My research and teaching are integrated thematically through my Invertebrate Paleontology, Natural History of Coral Reefs, and Dinosaurs and Their Relatives courses for undergraduates, and through my Evolution of Ecosystems, Reefs and Global Change, and Evolutionary Paleoecology courses for graduates.
I received a grant from IU’s Writing-Teaching Grant Program for incorporating writing exercises in the science classroom.
I published scholarly research with colleagues in two peer-reviewed education journals in which we addressed distinct themes: the first focused on decoding students’ knowledge of geologic time, and the second addressed the theory of STEM learning transfer – a research focus that evolved from data gathered in my Dinosaurs and Their Relatives non-science majors course.
Johnson, C.C., Middendorf, J., Rehrey, G., Dalkilic, M.M., and Cassidy, K. 2014. Geological time, biological events and the learning transfer problem. Journal of the Scholarship of Teaching and Learning 14(4):115-129.
Zhu, C.G. Rehrey, G., Treadwell, B., and Johnson, C.C. 2012. Looking Back to Move Ahead: How Students Learn Deep Geological Time by Predicting Future Environmental Impacts. Journal of College Science Teaching – A peer-reviewed journal published by the National Science Teachers Association. 41(3):61-66.
Participation in the Faculty Learning Program, consultation with advisors from the Center for Innovative Teaching and Learning (CITL), and persistent focus on assessment of student learning and adjustment of teaching techniques led to:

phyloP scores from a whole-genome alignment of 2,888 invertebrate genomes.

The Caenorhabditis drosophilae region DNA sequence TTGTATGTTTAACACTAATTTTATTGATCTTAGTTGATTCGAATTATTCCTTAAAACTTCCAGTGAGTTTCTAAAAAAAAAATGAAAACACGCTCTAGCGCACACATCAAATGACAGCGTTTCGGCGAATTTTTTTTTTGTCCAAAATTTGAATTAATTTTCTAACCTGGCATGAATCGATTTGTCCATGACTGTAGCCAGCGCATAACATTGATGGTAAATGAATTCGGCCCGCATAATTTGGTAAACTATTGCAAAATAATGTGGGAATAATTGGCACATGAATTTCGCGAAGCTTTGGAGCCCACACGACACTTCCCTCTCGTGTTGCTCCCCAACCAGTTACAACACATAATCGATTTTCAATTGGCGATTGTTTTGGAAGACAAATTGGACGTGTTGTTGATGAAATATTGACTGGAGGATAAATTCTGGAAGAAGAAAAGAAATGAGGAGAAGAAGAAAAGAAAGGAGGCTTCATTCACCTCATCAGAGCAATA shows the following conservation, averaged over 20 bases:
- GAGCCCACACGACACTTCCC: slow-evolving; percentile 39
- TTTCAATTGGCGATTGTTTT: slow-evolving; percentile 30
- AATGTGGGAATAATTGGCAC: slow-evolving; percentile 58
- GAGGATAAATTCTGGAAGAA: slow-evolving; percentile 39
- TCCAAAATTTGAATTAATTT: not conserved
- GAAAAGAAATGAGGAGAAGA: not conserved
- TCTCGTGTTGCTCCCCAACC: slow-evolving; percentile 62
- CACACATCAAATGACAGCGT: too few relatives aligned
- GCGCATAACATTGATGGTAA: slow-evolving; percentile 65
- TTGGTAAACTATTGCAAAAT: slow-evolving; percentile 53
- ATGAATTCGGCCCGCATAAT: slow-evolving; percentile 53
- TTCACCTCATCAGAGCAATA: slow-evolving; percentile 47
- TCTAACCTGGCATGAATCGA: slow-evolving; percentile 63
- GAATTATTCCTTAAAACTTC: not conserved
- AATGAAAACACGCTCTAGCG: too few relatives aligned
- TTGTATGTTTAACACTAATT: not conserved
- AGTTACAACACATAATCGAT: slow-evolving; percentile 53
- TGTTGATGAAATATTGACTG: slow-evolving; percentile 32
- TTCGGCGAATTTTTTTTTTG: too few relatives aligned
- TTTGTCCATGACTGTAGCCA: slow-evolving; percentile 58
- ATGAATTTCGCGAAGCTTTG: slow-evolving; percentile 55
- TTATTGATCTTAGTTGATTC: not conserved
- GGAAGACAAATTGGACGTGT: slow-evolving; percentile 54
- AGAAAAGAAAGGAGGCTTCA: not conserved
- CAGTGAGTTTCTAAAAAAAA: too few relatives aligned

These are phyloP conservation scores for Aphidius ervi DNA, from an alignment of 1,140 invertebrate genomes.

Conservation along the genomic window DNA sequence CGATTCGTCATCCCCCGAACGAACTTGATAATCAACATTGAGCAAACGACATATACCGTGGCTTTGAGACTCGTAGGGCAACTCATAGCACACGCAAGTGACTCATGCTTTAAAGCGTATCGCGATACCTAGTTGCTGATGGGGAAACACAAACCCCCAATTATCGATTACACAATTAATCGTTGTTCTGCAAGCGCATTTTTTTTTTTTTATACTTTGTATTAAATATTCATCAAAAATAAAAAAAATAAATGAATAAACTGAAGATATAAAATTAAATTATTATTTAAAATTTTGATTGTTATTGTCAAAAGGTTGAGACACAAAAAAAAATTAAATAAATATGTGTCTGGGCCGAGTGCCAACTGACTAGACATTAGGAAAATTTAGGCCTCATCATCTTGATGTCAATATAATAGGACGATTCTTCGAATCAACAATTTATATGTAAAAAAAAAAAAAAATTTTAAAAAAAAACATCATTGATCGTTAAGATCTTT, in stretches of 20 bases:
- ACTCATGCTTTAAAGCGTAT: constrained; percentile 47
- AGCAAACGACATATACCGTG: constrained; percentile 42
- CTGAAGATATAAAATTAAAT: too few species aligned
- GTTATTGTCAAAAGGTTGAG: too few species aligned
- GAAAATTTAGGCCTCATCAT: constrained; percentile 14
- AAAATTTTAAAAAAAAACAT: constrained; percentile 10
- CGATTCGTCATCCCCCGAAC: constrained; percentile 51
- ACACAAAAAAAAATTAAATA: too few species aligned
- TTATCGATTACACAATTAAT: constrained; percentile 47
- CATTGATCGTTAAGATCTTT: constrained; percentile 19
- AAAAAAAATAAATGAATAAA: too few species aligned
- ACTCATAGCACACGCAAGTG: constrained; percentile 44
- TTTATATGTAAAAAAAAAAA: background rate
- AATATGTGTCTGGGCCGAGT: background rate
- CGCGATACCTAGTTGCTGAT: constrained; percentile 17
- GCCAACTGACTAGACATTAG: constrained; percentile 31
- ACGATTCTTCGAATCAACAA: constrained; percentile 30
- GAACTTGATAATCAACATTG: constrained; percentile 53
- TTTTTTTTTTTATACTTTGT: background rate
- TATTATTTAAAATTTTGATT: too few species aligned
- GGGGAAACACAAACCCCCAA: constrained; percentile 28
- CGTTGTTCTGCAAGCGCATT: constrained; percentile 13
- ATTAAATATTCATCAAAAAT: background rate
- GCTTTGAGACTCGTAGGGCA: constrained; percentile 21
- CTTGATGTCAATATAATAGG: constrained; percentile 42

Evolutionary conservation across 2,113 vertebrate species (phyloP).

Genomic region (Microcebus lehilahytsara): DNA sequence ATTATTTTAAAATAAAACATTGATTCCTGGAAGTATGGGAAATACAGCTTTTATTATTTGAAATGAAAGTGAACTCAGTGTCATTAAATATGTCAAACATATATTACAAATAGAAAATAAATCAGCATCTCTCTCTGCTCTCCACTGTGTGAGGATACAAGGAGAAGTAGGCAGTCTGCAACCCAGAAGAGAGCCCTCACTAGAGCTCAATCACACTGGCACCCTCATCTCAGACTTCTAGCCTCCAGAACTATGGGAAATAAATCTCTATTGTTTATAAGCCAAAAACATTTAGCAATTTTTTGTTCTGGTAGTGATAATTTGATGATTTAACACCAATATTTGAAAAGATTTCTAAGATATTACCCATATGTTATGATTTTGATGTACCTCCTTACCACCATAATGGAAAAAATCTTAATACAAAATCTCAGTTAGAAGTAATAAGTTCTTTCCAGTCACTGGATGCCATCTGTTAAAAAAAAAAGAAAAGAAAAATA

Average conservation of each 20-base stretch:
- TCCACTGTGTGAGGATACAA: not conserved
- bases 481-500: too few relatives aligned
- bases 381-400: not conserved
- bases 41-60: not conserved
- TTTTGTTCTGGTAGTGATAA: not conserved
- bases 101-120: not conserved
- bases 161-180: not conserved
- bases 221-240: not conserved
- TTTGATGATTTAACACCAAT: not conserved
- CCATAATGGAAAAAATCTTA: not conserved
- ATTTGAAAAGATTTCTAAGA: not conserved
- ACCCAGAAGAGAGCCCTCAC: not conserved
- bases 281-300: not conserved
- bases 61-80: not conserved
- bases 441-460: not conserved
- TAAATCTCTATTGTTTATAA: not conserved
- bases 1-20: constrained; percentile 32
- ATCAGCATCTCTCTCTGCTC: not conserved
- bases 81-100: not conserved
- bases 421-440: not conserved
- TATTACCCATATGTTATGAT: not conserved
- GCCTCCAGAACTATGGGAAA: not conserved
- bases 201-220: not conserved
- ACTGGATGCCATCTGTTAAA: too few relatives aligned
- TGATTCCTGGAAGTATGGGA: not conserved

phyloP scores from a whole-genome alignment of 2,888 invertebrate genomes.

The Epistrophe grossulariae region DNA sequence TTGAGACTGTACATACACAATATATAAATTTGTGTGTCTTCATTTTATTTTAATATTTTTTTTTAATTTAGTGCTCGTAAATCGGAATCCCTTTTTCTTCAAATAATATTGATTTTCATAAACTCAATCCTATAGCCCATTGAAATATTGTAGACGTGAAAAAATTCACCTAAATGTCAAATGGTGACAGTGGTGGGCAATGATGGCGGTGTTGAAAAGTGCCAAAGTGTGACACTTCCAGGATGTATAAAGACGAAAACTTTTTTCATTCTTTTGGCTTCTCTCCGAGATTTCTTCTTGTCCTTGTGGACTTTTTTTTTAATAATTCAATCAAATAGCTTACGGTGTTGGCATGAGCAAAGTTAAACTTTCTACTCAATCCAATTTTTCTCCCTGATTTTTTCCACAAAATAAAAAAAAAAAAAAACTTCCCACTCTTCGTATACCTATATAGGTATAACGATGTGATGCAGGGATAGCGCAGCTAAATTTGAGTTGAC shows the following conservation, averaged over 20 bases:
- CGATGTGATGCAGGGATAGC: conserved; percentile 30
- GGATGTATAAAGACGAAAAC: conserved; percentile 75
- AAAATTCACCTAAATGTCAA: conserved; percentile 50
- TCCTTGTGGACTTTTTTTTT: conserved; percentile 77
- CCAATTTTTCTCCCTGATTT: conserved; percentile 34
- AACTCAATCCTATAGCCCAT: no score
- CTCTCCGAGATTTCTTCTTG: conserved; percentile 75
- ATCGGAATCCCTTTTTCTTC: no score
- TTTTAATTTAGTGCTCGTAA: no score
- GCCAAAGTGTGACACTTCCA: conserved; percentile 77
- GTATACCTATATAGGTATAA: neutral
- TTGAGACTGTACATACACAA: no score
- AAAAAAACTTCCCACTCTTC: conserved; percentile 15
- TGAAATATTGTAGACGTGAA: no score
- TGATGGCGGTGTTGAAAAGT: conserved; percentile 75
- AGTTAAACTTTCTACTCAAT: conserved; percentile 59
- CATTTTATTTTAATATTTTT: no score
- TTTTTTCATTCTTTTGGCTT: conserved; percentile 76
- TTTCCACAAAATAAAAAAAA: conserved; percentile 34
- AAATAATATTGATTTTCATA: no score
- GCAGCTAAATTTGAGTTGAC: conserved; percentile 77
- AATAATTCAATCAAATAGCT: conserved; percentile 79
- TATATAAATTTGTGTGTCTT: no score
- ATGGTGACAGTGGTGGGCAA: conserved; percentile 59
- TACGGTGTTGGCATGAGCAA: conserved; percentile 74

The objective of this course is to increase basic knowledge of the diversity of life forms that evolved during billions of years of Earth's history. We will apply geologic and biologic principles and examine fossils in the study of Earth’s history. In particular, we will address the origin of life and the early fossil record, the theory of evolution, approaches of taxonomy, the chemistry of fossils, the ecology of ancient life, and the use of fossils to measure geologic time.
The course will address the evolutionary history of reef ecosystems through geologic time inclusive of reef composition and global distribution, modern reef development, conservation and management practices, and the persistence of the reef ecosystem through climate change scenarios. We will cover biologic, ecologic, and geologic principles as they pertain to coral reef ecosystems. We will analyze and synthesize the ecologic and environmental context for long-term biotic associations in the reef ecosystem.